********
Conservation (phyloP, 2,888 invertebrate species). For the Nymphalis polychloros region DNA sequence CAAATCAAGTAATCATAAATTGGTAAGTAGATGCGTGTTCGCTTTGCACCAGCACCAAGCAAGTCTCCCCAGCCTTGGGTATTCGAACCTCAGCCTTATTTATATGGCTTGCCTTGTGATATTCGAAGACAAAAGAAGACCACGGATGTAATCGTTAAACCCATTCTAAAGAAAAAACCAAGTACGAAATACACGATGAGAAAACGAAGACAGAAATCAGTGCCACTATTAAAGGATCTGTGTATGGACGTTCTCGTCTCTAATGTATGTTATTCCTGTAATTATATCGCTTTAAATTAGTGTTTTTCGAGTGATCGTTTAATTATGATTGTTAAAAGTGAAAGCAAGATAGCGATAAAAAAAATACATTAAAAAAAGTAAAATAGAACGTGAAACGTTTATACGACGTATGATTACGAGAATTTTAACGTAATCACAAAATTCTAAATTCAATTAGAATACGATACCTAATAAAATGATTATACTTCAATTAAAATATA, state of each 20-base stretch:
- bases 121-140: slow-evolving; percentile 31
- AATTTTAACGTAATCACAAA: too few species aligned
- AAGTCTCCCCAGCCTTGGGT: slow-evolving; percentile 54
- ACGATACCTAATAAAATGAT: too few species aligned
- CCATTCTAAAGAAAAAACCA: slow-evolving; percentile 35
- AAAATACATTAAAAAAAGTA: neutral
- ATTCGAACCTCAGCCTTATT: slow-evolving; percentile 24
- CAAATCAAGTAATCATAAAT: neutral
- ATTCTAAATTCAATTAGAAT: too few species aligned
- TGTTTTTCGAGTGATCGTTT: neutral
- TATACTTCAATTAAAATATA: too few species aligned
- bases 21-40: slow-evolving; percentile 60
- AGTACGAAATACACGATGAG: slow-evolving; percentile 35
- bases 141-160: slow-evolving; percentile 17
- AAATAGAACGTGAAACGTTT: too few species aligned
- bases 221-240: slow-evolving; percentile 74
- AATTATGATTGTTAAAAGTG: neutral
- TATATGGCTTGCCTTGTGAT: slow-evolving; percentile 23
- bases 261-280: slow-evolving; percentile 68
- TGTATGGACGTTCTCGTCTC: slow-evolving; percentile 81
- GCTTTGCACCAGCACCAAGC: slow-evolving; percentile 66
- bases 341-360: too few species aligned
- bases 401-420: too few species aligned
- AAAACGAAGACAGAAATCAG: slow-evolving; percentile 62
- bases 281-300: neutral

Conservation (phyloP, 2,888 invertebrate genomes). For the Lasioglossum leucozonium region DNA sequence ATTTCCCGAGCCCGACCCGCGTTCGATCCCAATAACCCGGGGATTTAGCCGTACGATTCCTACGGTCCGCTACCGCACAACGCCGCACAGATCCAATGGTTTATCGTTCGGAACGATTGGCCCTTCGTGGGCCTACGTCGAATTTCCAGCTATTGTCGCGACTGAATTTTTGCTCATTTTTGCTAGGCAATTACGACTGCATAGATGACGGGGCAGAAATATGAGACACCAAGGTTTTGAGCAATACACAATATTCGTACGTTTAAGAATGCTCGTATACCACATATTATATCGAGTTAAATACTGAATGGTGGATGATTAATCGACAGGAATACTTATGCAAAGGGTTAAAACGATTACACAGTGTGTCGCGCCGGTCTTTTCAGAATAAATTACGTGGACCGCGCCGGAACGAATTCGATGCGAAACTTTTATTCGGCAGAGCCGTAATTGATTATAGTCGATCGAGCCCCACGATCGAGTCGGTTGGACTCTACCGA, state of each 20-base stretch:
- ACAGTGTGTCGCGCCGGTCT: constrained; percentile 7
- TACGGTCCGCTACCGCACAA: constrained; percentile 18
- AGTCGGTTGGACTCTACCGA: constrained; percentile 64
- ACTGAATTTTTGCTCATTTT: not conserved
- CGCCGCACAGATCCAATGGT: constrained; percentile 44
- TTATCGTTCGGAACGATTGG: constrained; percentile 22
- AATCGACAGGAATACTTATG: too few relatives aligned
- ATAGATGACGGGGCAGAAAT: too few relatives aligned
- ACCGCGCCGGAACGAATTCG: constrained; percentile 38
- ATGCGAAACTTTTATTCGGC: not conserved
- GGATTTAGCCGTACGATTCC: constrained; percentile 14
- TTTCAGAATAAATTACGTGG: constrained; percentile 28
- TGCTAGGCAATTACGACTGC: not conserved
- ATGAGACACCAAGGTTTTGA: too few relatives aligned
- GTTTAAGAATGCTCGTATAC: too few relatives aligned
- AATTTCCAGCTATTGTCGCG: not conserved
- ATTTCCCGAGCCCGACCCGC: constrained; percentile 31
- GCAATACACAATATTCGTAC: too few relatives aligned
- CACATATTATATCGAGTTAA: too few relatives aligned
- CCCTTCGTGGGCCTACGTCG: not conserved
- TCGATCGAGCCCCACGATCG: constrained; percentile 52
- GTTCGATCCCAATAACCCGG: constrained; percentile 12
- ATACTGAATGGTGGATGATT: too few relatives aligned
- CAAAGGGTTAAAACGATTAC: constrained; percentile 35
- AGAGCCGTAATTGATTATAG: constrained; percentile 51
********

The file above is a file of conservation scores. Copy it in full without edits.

Conservation (phyloP, 2,888 invertebrate species). For the Nymphalis polychloros region DNA sequence CAAATCAAGTAATCATAAATTGGTAAGTAGATGCGTGTTCGCTTTGCACCAGCACCAAGCAAGTCTCCCCAGCCTTGGGTATTCGAACCTCAGCCTTATTTATATGGCTTGCCTTGTGATATTCGAAGACAAAAGAAGACCACGGATGTAATCGTTAAACCCATTCTAAAGAAAAAACCAAGTACGAAATACACGATGAGAAAACGAAGACAGAAATCAGTGCCACTATTAAAGGATCTGTGTATGGACGTTCTCGTCTCTAATGTATGTTATTCCTGTAATTATATCGCTTTAAATTAGTGTTTTTCGAGTGATCGTTTAATTATGATTGTTAAAAGTGAAAGCAAGATAGCGATAAAAAAAATACATTAAAAAAAGTAAAATAGAACGTGAAACGTTTATACGACGTATGATTACGAGAATTTTAACGTAATCACAAAATTCTAAATTCAATTAGAATACGATACCTAATAAAATGATTATACTTCAATTAAAATATA, state of each 20-base stretch:
- bases 121-140: slow-evolving; percentile 31
- AATTTTAACGTAATCACAAA: too few species aligned
- AAGTCTCCCCAGCCTTGGGT: slow-evolving; percentile 54
- ACGATACCTAATAAAATGAT: too few species aligned
- CCATTCTAAAGAAAAAACCA: slow-evolving; percentile 35
- AAAATACATTAAAAAAAGTA: neutral
- ATTCGAACCTCAGCCTTATT: slow-evolving; percentile 24
- CAAATCAAGTAATCATAAAT: neutral
- ATTCTAAATTCAATTAGAAT: too few species aligned
- TGTTTTTCGAGTGATCGTTT: neutral
- TATACTTCAATTAAAATATA: too few species aligned
- bases 21-40: slow-evolving; percentile 60
- AGTACGAAATACACGATGAG: slow-evolving; percentile 35
- bases 141-160: slow-evolving; percentile 17
- AAATAGAACGTGAAACGTTT: too few species aligned
- bases 221-240: slow-evolving; percentile 74
- AATTATGATTGTTAAAAGTG: neutral
- TATATGGCTTGCCTTGTGAT: slow-evolving; percentile 23
- bases 261-280: slow-evolving; percentile 68
- TGTATGGACGTTCTCGTCTC: slow-evolving; percentile 81
- GCTTTGCACCAGCACCAAGC: slow-evolving; percentile 66
- bases 341-360: too few species aligned
- bases 401-420: too few species aligned
- AAAACGAAGACAGAAATCAG: slow-evolving; percentile 62
- bases 281-300: neutral

Conservation (phyloP, 2,888 invertebrate genomes). For the Lasioglossum leucozonium region DNA sequence ATTTCCCGAGCCCGACCCGCGTTCGATCCCAATAACCCGGGGATTTAGCCGTACGATTCCTACGGTCCGCTACCGCACAACGCCGCACAGATCCAATGGTTTATCGTTCGGAACGATTGGCCCTTCGTGGGCCTACGTCGAATTTCCAGCTATTGTCGCGACTGAATTTTTGCTCATTTTTGCTAGGCAATTACGACTGCATAGATGACGGGGCAGAAATATGAGACACCAAGGTTTTGAGCAATACACAATATTCGTACGTTTAAGAATGCTCGTATACCACATATTATATCGAGTTAAATACTGAATGGTGGATGATTAATCGACAGGAATACTTATGCAAAGGGTTAAAACGATTACACAGTGTGTCGCGCCGGTCTTTTCAGAATAAATTACGTGGACCGCGCCGGAACGAATTCGATGCGAAACTTTTATTCGGCAGAGCCGTAATTGATTATAGTCGATCGAGCCCCACGATCGAGTCGGTTGGACTCTACCGA, state of each 20-base stretch:
- ACAGTGTGTCGCGCCGGTCT: constrained; percentile 7
- TACGGTCCGCTACCGCACAA: constrained; percentile 18
- AGTCGGTTGGACTCTACCGA: constrained; percentile 64
- ACTGAATTTTTGCTCATTTT: not conserved
- CGCCGCACAGATCCAATGGT: constrained; percentile 44
- TTATCGTTCGGAACGATTGG: constrained; percentile 22
- AATCGACAGGAATACTTATG: too few relatives aligned
- ATAGATGACGGGGCAGAAAT: too few relatives aligned
- ACCGCGCCGGAACGAATTCG: constrained; percentile 38
- ATGCGAAACTTTTATTCGGC: not conserved
- GGATTTAGCCGTACGATTCC: constrained; percentile 14
- TTTCAGAATAAATTACGTGG: constrained; percentile 28
- TGCTAGGCAATTACGACTGC: not conserved
- ATGAGACACCAAGGTTTTGA: too few relatives aligned
- GTTTAAGAATGCTCGTATAC: too few relatives aligned
- AATTTCCAGCTATTGTCGCG: not conserved
- ATTTCCCGAGCCCGACCCGC: constrained; percentile 31
- GCAATACACAATATTCGTAC: too few relatives aligned
- CACATATTATATCGAGTTAA: too few relatives aligned
- CCCTTCGTGGGCCTACGTCG: not conserved
- TCGATCGAGCCCCACGATCG: constrained; percentile 52
- GTTCGATCCCAATAACCCGG: constrained; percentile 12
- ATACTGAATGGTGGATGATT: too few relatives aligned
- CAAAGGGTTAAAACGATTAC: constrained; percentile 35
- AGAGCCGTAATTGATTATAG: constrained; percentile 51